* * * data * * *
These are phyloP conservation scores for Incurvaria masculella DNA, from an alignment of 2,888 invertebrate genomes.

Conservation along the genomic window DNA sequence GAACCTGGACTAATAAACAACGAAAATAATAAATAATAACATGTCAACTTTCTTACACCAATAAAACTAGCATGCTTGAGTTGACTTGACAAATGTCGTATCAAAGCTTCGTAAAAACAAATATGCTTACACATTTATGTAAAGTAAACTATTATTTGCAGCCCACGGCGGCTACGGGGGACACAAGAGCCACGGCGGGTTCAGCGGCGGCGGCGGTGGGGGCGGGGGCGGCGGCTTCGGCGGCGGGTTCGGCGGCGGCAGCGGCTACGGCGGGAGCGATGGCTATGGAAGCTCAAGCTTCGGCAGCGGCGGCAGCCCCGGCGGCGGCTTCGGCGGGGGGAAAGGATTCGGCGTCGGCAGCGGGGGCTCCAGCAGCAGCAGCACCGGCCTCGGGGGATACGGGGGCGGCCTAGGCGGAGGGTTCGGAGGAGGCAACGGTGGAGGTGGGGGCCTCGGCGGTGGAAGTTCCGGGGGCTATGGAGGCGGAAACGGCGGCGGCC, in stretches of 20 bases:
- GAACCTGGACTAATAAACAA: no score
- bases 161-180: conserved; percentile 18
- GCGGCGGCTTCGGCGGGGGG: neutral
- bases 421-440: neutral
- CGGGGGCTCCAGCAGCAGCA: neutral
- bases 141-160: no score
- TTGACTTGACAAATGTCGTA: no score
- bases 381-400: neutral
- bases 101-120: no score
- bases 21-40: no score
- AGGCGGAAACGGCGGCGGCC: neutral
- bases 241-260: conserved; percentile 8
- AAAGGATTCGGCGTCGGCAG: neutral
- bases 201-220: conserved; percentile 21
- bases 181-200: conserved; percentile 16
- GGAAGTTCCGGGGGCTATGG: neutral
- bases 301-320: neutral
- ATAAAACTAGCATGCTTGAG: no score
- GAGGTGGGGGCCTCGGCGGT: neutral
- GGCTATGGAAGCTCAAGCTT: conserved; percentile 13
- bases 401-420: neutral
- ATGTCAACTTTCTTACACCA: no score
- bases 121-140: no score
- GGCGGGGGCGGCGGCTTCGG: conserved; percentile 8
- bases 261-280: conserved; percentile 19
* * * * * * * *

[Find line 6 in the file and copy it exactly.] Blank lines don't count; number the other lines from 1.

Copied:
- bases 421-440: neutral